How Arsenic, Antimony Silver Compounds Affects Leaching

How Arsenic, Antimony Silver Compounds Affects Leaching

Ores containing silver in Arsenic and Antimony combinations offer considerable difficulties in cyanidation and it has usually been considered that the removal of these compounds by concentration was the only way to deal with them. G. H. Clevenger, however, when working on the ores of the Nipissing Mining Company of Ontario, Canada, found that by grinding exceedingly fine and treating with strong solution for four or five days a high extraction could be obtained. The silver occurred partly as sulphide, sulphantimonide and sulpharsenide and partly as metallic silver and dyscrasite, an alloy of silver and antimony in varying proportions.

To accelerate the dissolution of the antimony and arsenic compounds J. J. Denny introduced a process that had for its object their decomposition in a preliminary treatment. This process consists in grinding the whole of the ore to a slime and subjecting it to the action of metallic aluminium in a caustic soda solution, after which it is filtered and subjected to cyanidation.

By the preliminary treatment the silver, and in part at least, the antimony and arsenic, are reduced to the metallic state, and are so found. The reduction is accomplished by the nascent hydrogen resulting from the action of caustic soda on the aluminium according to the following equation:

(1) 2Al + 2NaOH + 2H2O = Na2Al2O4 + 6H.”
The probable reactions involved in complete reduction are indicated by the following equations:

(2) Argentite.
6H + 3Ag2S + 6NaOH = 3Na2S + 6H2O + 6Ag

(3) Pyrargyrite.
6H + Ag3SbS3 + 6NaOH = 3Na2S + 6H2O + 3Ag + Sb

(4) Proustite.
6H + Ag3AsS3 + 6NaOH = 3Na2S + 6H20 + 3Ag + As.”

“The reactions being reversible, probably the arsenic and antimony are not completely reduced to the metallic state in practice, and the investigation of the subject is rendered difficult by reason of secondary reactions by which the arsenic and antimony are possibly redissolved to form arsenates and antimonates by the excess caustic of the reducing solution, and the protective alkali of the cyaniding solution. The working solution shows the presence of these compounds, but in practice they are found to have no detrimental effect either in the reducing or the cyaniding treatments. The solution assays, antimony 0.0084% and arsenic 0.026 percent.”

In practice the difficulty has been to obtain adequate contact between the refractory mineral particles and the aluminium surface. Various expedients have been tried but so far the best results have been obtained by first passing the pulp through a tube mill loaded with small aluminium ingots instead of pebbles, and then sending it to an agitator tank lined with aluminium plates, in which it is kept agitating for about 12 hours. Even so the action is incomplete because if a sample of the pulp be taken after treatment is finished and divided into two parts, one of which is cyanided direct and the other subjected to further desulphurizing in a bottle and then cyanided, the latter will invariably yield a better silver extraction.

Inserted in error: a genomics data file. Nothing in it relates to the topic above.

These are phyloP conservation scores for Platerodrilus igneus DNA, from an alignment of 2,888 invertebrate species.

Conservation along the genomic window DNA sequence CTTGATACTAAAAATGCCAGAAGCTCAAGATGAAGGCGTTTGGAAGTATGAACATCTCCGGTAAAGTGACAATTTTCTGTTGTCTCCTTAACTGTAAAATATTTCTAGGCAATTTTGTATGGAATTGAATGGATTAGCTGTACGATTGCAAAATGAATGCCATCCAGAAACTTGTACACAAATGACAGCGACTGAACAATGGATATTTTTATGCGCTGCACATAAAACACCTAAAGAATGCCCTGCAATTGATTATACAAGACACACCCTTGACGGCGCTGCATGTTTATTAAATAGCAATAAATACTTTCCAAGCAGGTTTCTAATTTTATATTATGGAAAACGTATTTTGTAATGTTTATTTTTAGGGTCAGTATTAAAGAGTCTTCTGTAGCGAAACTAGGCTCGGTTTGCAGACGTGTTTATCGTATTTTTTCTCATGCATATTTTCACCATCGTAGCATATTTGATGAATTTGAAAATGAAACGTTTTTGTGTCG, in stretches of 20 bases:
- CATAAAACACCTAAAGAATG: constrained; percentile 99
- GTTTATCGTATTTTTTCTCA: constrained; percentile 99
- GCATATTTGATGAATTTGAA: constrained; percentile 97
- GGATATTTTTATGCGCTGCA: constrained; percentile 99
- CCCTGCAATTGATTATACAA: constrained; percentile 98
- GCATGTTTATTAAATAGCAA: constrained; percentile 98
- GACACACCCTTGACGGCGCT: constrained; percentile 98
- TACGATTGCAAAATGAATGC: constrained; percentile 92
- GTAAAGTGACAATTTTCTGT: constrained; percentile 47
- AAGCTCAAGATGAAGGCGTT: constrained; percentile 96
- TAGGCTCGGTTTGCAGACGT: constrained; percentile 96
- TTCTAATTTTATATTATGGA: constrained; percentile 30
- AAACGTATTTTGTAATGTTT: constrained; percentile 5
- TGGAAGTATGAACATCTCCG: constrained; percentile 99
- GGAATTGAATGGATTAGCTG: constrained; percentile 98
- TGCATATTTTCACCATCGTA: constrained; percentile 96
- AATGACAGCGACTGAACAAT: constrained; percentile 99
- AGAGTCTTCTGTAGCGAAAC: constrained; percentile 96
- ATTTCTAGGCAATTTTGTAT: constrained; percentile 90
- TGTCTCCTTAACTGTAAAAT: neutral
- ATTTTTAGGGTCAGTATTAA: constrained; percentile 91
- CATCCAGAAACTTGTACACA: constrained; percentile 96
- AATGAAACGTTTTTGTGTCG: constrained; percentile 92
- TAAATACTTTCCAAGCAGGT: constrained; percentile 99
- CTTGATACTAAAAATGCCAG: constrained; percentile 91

The dyscrasite is unaffected by this treatment, but will dissolve in the cyanide solution, given time and sufficiently fine comminution.

As regards costs the above mentioned article gives the following figures:
“In connection with the desulphurizing treatment, treating 7268 tons per month, the following data are available:

Collecting Desulphurizing

“The desulphurizing treatment effects a saving of from one to four ounces per ton, depending on the amount of refractory minerals present, at a total cost of 54 c. per ton.”

In the cyanidation of this ore, whether previously desulphurized or not, it was found that a serious deterioration occurred in the extractive power of the stock solution after repeated precipitation by zinc, an effect which was shown to be due to some obscure interaction between the zinc gradually accumulated in the solution and the arsenic and antimony derived from the ore. This was overcome by the substitution of aluminium for zinc as a precipitant, a method which proved so efficacious that the stock solution after the plant had been running twelve months was more active in dissolving power than a freshly prepared cyanide solution.